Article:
“Despite the increased number of single-family rentals, officials and commentators have expressed concern that middle-income families are not able to find suitable rental housing at a price they can afford,” the report states. “For low-income households with children, finding an affordable, right-sized, and safe unit can be an even greater challenge.”
The report continues, “To attract middle-class families and provide opportunities to low-income families, cities and metropolitan regions must have a supply of adequate, affordable, and available rental housing of a size suitable for households with children.”
Looking for ‘the sweet spot’
When it comes to rural communities, Stevens has seen information suggesting that baby boomers living in large farmhouses would prefer walkable neighborhoods. Most young people also want to live in walkable downtowns.
He said one problem in adapting buildings in such environments is keeping the costs low enough that the project costs permit contractors to build at a price point that is affordable to the people who would ultimately live there.
So what does that mean for Vermont’s rural towns? Stevens isn’t overly optimistic.
In his opinion, the “sweet spot” is to look for multi-family homes that can be renovated and upgraded. Many former mill towns along the Connecticut River, such as Holyoke or Easthampton in Massachusetts, have converted their former mills into housing.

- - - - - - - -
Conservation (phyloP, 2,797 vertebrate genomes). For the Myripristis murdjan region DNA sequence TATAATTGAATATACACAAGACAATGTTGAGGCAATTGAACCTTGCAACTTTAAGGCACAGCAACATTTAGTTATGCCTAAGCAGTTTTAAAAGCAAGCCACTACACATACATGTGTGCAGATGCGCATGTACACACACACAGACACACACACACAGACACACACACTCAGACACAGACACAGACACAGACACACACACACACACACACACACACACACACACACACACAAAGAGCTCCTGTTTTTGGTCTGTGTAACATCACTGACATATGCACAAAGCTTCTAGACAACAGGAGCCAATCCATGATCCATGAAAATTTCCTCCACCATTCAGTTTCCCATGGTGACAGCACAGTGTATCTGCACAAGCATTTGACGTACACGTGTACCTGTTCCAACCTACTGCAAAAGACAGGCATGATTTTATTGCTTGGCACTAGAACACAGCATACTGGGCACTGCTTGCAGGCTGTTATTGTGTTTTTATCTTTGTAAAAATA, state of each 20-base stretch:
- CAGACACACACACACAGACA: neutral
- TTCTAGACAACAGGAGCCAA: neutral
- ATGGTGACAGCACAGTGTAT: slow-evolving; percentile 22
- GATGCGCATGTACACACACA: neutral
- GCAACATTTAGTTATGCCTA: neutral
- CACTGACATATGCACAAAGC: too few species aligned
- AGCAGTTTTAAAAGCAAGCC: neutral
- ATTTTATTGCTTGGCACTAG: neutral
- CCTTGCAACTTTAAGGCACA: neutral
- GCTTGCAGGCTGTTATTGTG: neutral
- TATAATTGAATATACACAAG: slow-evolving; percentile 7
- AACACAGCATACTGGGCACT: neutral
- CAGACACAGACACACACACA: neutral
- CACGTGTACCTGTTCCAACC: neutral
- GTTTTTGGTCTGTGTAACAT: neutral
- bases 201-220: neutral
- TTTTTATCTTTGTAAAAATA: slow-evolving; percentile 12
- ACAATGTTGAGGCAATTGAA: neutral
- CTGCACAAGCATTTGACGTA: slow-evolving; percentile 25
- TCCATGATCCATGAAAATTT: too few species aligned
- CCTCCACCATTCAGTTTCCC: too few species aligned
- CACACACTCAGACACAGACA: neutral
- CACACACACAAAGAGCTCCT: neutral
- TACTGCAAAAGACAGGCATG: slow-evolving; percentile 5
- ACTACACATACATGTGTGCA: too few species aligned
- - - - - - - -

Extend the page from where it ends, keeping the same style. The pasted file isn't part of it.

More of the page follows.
These mill buildings or large farmhouses can have at least four units, the point where such projects start reaching an economy of scale, he said. Twenty or more units is better.
Barn conversions, on the other hand, can be tricky, because of buildings — “they shift and they shuck” — and the time and materials required to stabilize them.
A larger conversation
In the meantime, Kreitzer views the 1829 schoolhouse as a microcosm of a bigger conversation happening in Vermont, its creative economy, and attracting new residents.
Creatives need spaces where they can work, but also spaces where they can gather, he said. They need “hubs of sorts” that allow them to share work and “to challenge one another,” Kreitzer said.
But for now, his hub is in Marlboro, and he needs to move it to dry ground. And moving a building, even a relatively small one, requires money.
The couple is waiting to hear from the Windham & Windsor Housing Trust on approval of a loan.
But in the meantime, they are also hoping for community support to preserve a piece of town history.
Kreitzer and Kulpaviciute are also seeking 600 to 1,000 cubic yards of fill, either for purchase or by donation.
“Yes, this is personal,” he said. “Yes, this is my problem.”